Thursday, November 19, 2009

Two 'peculiar' white dwarfs may help unlock supernova formula

Does every star go nova? No. So which stars do and which don't? Depends on the mass. And a couple of "peculiar" white dwarfs, that "look very different from any white dwarfs we've ever seen before," may help us determine more precisely what mass is required for a star to go nova. (New Scientist)

The dwarfs being studied have more oxygen than carbon, which is unusual. Oxygen is tough to make. Oxygen production "requires a nuclear furnace fiercer than that needed for a carbon-rich mixture," so the stars that created these white dwarfs must have been very close to the line where dying stars either go nova, or turn into a white dwarf.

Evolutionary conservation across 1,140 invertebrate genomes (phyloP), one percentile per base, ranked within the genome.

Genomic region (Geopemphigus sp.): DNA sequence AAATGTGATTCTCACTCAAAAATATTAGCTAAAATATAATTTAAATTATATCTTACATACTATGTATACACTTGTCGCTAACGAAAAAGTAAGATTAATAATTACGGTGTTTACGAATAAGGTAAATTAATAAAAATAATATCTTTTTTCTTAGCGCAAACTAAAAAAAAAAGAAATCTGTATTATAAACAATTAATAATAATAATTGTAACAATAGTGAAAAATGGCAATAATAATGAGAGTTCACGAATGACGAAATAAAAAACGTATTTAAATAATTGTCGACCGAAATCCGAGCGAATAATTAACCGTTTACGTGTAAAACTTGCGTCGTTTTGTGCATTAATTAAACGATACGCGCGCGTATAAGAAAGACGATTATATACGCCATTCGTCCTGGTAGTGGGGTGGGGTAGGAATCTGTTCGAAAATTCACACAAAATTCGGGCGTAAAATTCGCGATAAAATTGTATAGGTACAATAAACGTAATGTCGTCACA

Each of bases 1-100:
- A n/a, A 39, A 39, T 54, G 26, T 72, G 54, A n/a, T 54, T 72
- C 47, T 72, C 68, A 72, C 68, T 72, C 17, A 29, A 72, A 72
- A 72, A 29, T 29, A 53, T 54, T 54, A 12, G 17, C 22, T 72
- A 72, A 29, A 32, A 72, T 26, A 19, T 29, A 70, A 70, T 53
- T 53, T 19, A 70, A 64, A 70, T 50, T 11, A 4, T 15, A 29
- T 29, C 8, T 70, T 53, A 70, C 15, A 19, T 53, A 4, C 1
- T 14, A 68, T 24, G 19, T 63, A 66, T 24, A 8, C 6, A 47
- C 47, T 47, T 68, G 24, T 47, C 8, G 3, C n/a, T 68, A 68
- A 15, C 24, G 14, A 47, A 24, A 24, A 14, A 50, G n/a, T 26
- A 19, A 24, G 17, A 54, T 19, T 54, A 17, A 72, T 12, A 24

Conventional wisdom suggests stars between seven and ten-times the mass of our sun go nova. By studying these new white dwarfs, we may be able to "pin down the threshold more precisely."

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I started pound360 to channel my obsession with vitamins, running and the five senses. Eventually, I got bored focusing on all that stuff, so I came back from a one month hiatus in May of 2007 (one year after launching Pound360) and broadened my mumblings here to include all science.